The e-commerce bill, which is expected to be tabled before Parliament within days, comes at a crucial juncture in the on-line sector's development.
Ray Lane, chief operating officer of Oracle, the second largest global software group, warns that European and British companies may be impeded by the plethora of national regulatory bodies they face. "I definitely think there's a danger of artificial boundaries being put up within Europe on issues like tax and security," he said. "There are so many regulatory bodies that can get in the way that it could slow down the development of the internet and commercial applications across Europe."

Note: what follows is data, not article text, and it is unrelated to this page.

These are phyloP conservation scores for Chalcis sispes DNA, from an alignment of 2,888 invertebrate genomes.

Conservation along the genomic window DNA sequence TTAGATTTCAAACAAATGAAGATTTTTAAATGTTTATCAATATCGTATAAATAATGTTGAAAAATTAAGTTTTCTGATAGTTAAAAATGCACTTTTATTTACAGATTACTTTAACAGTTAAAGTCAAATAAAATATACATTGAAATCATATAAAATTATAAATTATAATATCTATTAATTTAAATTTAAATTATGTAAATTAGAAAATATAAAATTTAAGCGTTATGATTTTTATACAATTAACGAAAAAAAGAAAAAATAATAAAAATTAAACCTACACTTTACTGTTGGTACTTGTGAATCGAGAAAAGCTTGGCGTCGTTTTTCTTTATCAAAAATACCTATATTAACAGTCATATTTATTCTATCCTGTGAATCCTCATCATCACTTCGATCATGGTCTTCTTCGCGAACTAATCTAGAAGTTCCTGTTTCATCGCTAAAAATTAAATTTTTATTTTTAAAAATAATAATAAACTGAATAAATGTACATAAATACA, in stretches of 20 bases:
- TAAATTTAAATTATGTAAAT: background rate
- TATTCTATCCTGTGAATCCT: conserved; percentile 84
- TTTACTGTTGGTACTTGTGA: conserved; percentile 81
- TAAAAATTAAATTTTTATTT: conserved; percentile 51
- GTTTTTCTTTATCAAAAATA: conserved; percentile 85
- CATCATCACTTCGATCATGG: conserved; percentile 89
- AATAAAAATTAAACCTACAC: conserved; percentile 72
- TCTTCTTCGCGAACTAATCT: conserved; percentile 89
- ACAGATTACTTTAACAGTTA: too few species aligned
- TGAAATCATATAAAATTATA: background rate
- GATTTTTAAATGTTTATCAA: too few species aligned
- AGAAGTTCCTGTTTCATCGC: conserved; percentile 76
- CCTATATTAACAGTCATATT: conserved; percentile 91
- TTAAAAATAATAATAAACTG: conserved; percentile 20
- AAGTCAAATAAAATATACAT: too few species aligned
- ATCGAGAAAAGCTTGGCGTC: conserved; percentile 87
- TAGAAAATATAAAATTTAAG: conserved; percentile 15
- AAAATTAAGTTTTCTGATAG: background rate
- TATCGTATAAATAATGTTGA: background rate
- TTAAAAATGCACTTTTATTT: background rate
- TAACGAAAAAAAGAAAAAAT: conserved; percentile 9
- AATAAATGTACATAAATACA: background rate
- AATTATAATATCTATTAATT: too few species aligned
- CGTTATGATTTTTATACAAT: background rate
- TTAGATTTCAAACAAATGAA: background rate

Mr Lane's concerns echo other hi-tech industry executives who believe that early liberalisation of Britain's telecoms sector spurred network investment, giving the UK an opportunity to become the Internet hub of Europe.
In a speech today, DTI minister Michael Wills will argue that e-commerce regulation needs to be light in touch. As evidence of the Government's flexibility in the face of IT industry criticism, he will also indicate that an earlier proposal to register cryptographic codes with third parties has been abandoned.